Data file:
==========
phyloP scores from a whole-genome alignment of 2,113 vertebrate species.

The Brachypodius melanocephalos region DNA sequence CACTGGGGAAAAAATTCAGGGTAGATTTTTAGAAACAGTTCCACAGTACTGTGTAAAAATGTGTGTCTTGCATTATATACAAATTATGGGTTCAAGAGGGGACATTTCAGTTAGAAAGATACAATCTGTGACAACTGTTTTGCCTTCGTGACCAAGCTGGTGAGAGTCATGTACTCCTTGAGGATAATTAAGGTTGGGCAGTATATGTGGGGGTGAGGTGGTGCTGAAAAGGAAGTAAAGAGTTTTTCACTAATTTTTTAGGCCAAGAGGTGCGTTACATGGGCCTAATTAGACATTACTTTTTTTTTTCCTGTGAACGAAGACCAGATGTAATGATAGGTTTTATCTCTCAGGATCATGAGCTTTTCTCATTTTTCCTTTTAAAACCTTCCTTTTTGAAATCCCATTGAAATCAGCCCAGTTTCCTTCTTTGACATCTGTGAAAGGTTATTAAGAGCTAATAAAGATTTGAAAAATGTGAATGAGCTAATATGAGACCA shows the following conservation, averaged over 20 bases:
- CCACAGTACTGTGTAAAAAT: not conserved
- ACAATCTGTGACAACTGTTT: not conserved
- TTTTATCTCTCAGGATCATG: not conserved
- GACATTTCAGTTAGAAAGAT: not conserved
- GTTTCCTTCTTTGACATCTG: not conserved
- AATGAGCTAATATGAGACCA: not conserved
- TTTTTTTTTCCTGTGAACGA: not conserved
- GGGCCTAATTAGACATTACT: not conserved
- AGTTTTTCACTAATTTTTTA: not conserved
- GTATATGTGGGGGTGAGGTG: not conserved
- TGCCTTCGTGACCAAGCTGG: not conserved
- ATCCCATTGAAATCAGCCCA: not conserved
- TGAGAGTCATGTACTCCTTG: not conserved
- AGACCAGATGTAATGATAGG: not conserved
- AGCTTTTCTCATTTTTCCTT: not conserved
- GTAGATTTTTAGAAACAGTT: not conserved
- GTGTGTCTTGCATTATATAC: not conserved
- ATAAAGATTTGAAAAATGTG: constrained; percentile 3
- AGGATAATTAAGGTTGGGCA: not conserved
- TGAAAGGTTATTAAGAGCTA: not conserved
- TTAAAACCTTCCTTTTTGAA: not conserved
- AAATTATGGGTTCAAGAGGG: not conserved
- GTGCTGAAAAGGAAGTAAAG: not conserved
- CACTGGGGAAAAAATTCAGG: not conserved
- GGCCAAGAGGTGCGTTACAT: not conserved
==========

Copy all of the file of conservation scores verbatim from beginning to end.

phyloP scores from a whole-genome alignment of 2,113 vertebrate species.

The Brachypodius melanocephalos region DNA sequence CACTGGGGAAAAAATTCAGGGTAGATTTTTAGAAACAGTTCCACAGTACTGTGTAAAAATGTGTGTCTTGCATTATATACAAATTATGGGTTCAAGAGGGGACATTTCAGTTAGAAAGATACAATCTGTGACAACTGTTTTGCCTTCGTGACCAAGCTGGTGAGAGTCATGTACTCCTTGAGGATAATTAAGGTTGGGCAGTATATGTGGGGGTGAGGTGGTGCTGAAAAGGAAGTAAAGAGTTTTTCACTAATTTTTTAGGCCAAGAGGTGCGTTACATGGGCCTAATTAGACATTACTTTTTTTTTTCCTGTGAACGAAGACCAGATGTAATGATAGGTTTTATCTCTCAGGATCATGAGCTTTTCTCATTTTTCCTTTTAAAACCTTCCTTTTTGAAATCCCATTGAAATCAGCCCAGTTTCCTTCTTTGACATCTGTGAAAGGTTATTAAGAGCTAATAAAGATTTGAAAAATGTGAATGAGCTAATATGAGACCA shows the following conservation, averaged over 20 bases:
- CCACAGTACTGTGTAAAAAT: not conserved
- ACAATCTGTGACAACTGTTT: not conserved
- TTTTATCTCTCAGGATCATG: not conserved
- GACATTTCAGTTAGAAAGAT: not conserved
- GTTTCCTTCTTTGACATCTG: not conserved
- AATGAGCTAATATGAGACCA: not conserved
- TTTTTTTTTCCTGTGAACGA: not conserved
- GGGCCTAATTAGACATTACT: not conserved
- AGTTTTTCACTAATTTTTTA: not conserved
- GTATATGTGGGGGTGAGGTG: not conserved
- TGCCTTCGTGACCAAGCTGG: not conserved
- ATCCCATTGAAATCAGCCCA: not conserved
- TGAGAGTCATGTACTCCTTG: not conserved
- AGACCAGATGTAATGATAGG: not conserved
- AGCTTTTCTCATTTTTCCTT: not conserved
- GTAGATTTTTAGAAACAGTT: not conserved
- GTGTGTCTTGCATTATATAC: not conserved
- ATAAAGATTTGAAAAATGTG: constrained; percentile 3
- AGGATAATTAAGGTTGGGCA: not conserved
- TGAAAGGTTATTAAGAGCTA: not conserved
- TTAAAACCTTCCTTTTTGAA: not conserved
- AAATTATGGGTTCAAGAGGG: not conserved
- GTGCTGAAAAGGAAGTAAAG: not conserved
- CACTGGGGAAAAAATTCAGG: not conserved
- GGCCAAGAGGTGCGTTACAT: not conserved